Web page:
Flexion/Abduction

In anatomy, Flexion is movement whereby bones or other objects are brought closer together, for example, flexion of the arm involves the forearm being brought closer to the arm — note that flexion occurs only along the sagittal plane, that is, from the forward to backward direction, and not side-to-side direction, which would be called abduction, flexion thereby decreases the angle between the bones of the limb at a joint. Abduction is a motion that pulls a structure or part away from the midline of the body (or, in the case of fingers and toes, spreading the digits apart, away from the centerline of the hand or foot). Abduction of the wrist is called radial deviation. Raising the arms to the sides is an example of abduction.

— Form of Theory in Classical Hindu Architecture, 1994., faux quotations after Deleuze, The Fold and Bergsonism.

In opposition to the understanding of architecture as taxonomia, or a habit of classifying — and naming — things that distract us from the architectural, there exists an organic diagramme of forces: a mechanical-animal amongst the virtualities of the architectural (after all, Architecture as well has materiality only inasmuch as it is apprehensible to the senses) and the actualities of thinking about architecture. There is the one hand, the building — a ‘decomposition of bending moments or of flexions where numerical division is only the condition of morphogenetic movements’ and on the other, the formation of an organism ‘increasingly probable and natural when an infinity of intermediate states is given’. A multiplicity may be formed and it is here, if ever, that a theory of architecture becomes tenable, it will resemble somewhat a Mathesis universalis (μάθησις) which is by itself a flexical process.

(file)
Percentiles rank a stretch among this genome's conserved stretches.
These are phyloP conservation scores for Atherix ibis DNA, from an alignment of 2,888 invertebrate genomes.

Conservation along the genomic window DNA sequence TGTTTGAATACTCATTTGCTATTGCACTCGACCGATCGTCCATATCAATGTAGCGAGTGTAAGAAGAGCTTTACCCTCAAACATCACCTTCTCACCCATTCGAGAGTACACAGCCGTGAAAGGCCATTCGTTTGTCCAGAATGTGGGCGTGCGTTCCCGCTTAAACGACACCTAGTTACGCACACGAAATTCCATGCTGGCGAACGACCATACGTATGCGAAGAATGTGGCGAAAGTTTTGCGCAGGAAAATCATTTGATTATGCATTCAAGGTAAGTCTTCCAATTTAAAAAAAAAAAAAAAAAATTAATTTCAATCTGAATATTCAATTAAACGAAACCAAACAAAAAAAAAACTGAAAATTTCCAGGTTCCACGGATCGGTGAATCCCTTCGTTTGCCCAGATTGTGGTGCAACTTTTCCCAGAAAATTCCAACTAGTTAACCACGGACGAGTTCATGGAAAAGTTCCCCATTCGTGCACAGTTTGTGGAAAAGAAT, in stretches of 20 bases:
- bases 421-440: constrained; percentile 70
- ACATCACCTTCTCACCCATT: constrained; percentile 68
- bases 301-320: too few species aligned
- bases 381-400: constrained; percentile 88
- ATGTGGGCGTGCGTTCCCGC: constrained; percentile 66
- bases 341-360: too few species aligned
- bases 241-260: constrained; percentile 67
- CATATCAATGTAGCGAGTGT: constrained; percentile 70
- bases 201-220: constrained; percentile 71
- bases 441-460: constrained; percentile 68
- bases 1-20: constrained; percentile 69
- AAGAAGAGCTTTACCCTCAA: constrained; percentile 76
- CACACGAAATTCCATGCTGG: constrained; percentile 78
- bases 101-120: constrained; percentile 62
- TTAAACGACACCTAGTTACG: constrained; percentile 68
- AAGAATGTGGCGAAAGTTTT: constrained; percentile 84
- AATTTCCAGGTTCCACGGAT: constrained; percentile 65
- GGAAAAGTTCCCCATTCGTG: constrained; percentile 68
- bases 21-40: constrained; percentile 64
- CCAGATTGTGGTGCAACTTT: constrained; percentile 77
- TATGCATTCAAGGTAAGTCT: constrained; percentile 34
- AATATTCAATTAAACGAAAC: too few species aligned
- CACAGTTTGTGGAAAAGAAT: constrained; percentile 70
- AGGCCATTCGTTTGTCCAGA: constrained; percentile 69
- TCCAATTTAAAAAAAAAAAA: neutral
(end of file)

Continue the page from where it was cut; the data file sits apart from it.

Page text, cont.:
… and their interlocking fingers
express this right and
this left unrelentingly
unified and so necessary
to reconciliation.
     The only possibility of survival
offered to life

Corbu
Corbu . Source: History and monuments of Ur, by C. J. Gadd (Royal Air Force)

Footnotes

  1. Image and poem excerpt from Le Corbusier, A.5 in A. Milieu/Environment, The Poem of the Right Angle/Le Poeme de l'Angle Droit, 1947-'53.